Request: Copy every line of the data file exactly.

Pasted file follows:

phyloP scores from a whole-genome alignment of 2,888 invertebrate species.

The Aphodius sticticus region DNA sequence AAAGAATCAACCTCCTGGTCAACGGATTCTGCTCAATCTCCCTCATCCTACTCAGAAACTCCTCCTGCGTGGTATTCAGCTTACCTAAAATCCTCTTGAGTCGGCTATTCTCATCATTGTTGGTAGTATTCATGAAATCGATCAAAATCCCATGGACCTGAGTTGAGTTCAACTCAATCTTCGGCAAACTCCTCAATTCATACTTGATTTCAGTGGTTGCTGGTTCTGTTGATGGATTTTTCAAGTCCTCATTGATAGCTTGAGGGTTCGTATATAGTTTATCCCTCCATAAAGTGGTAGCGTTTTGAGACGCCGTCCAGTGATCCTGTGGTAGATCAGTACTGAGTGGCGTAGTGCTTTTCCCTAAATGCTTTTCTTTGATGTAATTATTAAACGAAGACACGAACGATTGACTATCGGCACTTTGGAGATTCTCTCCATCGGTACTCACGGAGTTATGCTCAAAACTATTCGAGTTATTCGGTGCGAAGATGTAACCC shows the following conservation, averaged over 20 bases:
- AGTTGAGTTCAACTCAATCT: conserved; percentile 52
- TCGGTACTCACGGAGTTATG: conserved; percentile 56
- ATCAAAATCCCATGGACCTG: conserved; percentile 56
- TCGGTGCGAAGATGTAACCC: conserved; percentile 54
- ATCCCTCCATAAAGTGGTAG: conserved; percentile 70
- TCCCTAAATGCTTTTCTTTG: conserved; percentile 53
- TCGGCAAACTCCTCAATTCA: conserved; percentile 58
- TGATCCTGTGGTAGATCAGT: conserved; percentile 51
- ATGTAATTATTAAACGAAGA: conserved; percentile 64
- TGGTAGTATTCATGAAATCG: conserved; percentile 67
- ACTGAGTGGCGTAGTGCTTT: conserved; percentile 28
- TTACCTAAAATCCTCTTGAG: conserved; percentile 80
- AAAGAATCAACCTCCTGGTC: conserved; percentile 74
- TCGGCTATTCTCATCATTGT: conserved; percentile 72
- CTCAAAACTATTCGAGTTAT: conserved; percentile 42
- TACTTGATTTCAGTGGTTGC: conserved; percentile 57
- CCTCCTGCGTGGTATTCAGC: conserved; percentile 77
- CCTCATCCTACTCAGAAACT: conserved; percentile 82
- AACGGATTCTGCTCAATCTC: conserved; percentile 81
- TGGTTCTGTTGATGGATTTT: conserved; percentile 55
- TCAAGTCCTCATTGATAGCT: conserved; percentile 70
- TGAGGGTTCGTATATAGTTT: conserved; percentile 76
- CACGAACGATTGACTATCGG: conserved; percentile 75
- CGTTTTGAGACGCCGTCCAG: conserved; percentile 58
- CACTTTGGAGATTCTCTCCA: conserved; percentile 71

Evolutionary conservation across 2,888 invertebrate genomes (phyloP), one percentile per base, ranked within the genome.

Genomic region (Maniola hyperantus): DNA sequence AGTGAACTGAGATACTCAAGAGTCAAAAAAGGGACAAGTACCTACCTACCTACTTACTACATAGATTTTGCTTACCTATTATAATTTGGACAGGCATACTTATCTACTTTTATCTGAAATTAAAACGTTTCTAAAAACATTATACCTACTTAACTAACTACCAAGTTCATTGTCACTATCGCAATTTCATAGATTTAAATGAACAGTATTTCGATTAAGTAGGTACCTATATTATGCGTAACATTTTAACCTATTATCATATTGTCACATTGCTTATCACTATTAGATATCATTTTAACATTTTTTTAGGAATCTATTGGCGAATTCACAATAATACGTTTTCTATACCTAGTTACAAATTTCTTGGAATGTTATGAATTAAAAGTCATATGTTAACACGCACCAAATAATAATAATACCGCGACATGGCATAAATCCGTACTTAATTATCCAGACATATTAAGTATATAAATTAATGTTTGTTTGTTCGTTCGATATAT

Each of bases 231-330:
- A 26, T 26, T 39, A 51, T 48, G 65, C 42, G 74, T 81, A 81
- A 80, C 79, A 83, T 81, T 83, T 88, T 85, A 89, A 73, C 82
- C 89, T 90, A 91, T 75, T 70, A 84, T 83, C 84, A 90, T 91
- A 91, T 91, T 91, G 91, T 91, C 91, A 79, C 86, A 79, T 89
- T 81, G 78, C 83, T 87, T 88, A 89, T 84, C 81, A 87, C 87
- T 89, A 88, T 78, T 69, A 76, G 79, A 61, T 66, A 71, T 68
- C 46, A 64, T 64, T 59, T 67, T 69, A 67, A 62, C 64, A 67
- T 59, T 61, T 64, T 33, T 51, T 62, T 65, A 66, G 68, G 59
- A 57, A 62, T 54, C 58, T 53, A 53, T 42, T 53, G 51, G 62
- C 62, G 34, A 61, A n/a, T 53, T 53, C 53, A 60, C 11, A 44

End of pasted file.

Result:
phyloP scores from a whole-genome alignment of 2,888 invertebrate species.

The Aphodius sticticus region DNA sequence AAAGAATCAACCTCCTGGTCAACGGATTCTGCTCAATCTCCCTCATCCTACTCAGAAACTCCTCCTGCGTGGTATTCAGCTTACCTAAAATCCTCTTGAGTCGGCTATTCTCATCATTGTTGGTAGTATTCATGAAATCGATCAAAATCCCATGGACCTGAGTTGAGTTCAACTCAATCTTCGGCAAACTCCTCAATTCATACTTGATTTCAGTGGTTGCTGGTTCTGTTGATGGATTTTTCAAGTCCTCATTGATAGCTTGAGGGTTCGTATATAGTTTATCCCTCCATAAAGTGGTAGCGTTTTGAGACGCCGTCCAGTGATCCTGTGGTAGATCAGTACTGAGTGGCGTAGTGCTTTTCCCTAAATGCTTTTCTTTGATGTAATTATTAAACGAAGACACGAACGATTGACTATCGGCACTTTGGAGATTCTCTCCATCGGTACTCACGGAGTTATGCTCAAAACTATTCGAGTTATTCGGTGCGAAGATGTAACCC shows the following conservation, averaged over 20 bases:
- AGTTGAGTTCAACTCAATCT: conserved; percentile 52
- TCGGTACTCACGGAGTTATG: conserved; percentile 56
- ATCAAAATCCCATGGACCTG: conserved; percentile 56
- TCGGTGCGAAGATGTAACCC: conserved; percentile 54
- ATCCCTCCATAAAGTGGTAG: conserved; percentile 70
- TCCCTAAATGCTTTTCTTTG: conserved; percentile 53
- TCGGCAAACTCCTCAATTCA: conserved; percentile 58
- TGATCCTGTGGTAGATCAGT: conserved; percentile 51
- ATGTAATTATTAAACGAAGA: conserved; percentile 64
- TGGTAGTATTCATGAAATCG: conserved; percentile 67
- ACTGAGTGGCGTAGTGCTTT: conserved; percentile 28
- TTACCTAAAATCCTCTTGAG: conserved; percentile 80
- AAAGAATCAACCTCCTGGTC: conserved; percentile 74
- TCGGCTATTCTCATCATTGT: conserved; percentile 72
- CTCAAAACTATTCGAGTTAT: conserved; percentile 42
- TACTTGATTTCAGTGGTTGC: conserved; percentile 57
- CCTCCTGCGTGGTATTCAGC: conserved; percentile 77
- CCTCATCCTACTCAGAAACT: conserved; percentile 82
- AACGGATTCTGCTCAATCTC: conserved; percentile 81
- TGGTTCTGTTGATGGATTTT: conserved; percentile 55
- TCAAGTCCTCATTGATAGCT: conserved; percentile 70
- TGAGGGTTCGTATATAGTTT: conserved; percentile 76
- CACGAACGATTGACTATCGG: conserved; percentile 75
- CGTTTTGAGACGCCGTCCAG: conserved; percentile 58
- CACTTTGGAGATTCTCTCCA: conserved; percentile 71

Evolutionary conservation across 2,888 invertebrate genomes (phyloP), one percentile per base, ranked within the genome.

Genomic region (Maniola hyperantus): DNA sequence AGTGAACTGAGATACTCAAGAGTCAAAAAAGGGACAAGTACCTACCTACCTACTTACTACATAGATTTTGCTTACCTATTATAATTTGGACAGGCATACTTATCTACTTTTATCTGAAATTAAAACGTTTCTAAAAACATTATACCTACTTAACTAACTACCAAGTTCATTGTCACTATCGCAATTTCATAGATTTAAATGAACAGTATTTCGATTAAGTAGGTACCTATATTATGCGTAACATTTTAACCTATTATCATATTGTCACATTGCTTATCACTATTAGATATCATTTTAACATTTTTTTAGGAATCTATTGGCGAATTCACAATAATACGTTTTCTATACCTAGTTACAAATTTCTTGGAATGTTATGAATTAAAAGTCATATGTTAACACGCACCAAATAATAATAATACCGCGACATGGCATAAATCCGTACTTAATTATCCAGACATATTAAGTATATAAATTAATGTTTGTTTGTTCGTTCGATATAT

Each of bases 231-330:
- A 26, T 26, T 39, A 51, T 48, G 65, C 42, G 74, T 81, A 81
- A 80, C 79, A 83, T 81, T 83, T 88, T 85, A 89, A 73, C 82
- C 89, T 90, A 91, T 75, T 70, A 84, T 83, C 84, A 90, T 91
- A 91, T 91, T 91, G 91, T 91, C 91, A 79, C 86, A 79, T 89
- T 81, G 78, C 83, T 87, T 88, A 89, T 84, C 81, A 87, C 87
- T 89, A 88, T 78, T 69, A 76, G 79, A 61, T 66, A 71, T 68
- C 46, A 64, T 64, T 59, T 67, T 69, A 67, A 62, C 64, A 67
- T 59, T 61, T 64, T 33, T 51, T 62, T 65, A 66, G 68, G 59
- A 57, A 62, T 54, C 58, T 53, A 53, T 42, T 53, G 51, G 62
- C 62, G 34, A 61, A n/a, T 53, T 53, C 53, A 60, C 11, A 44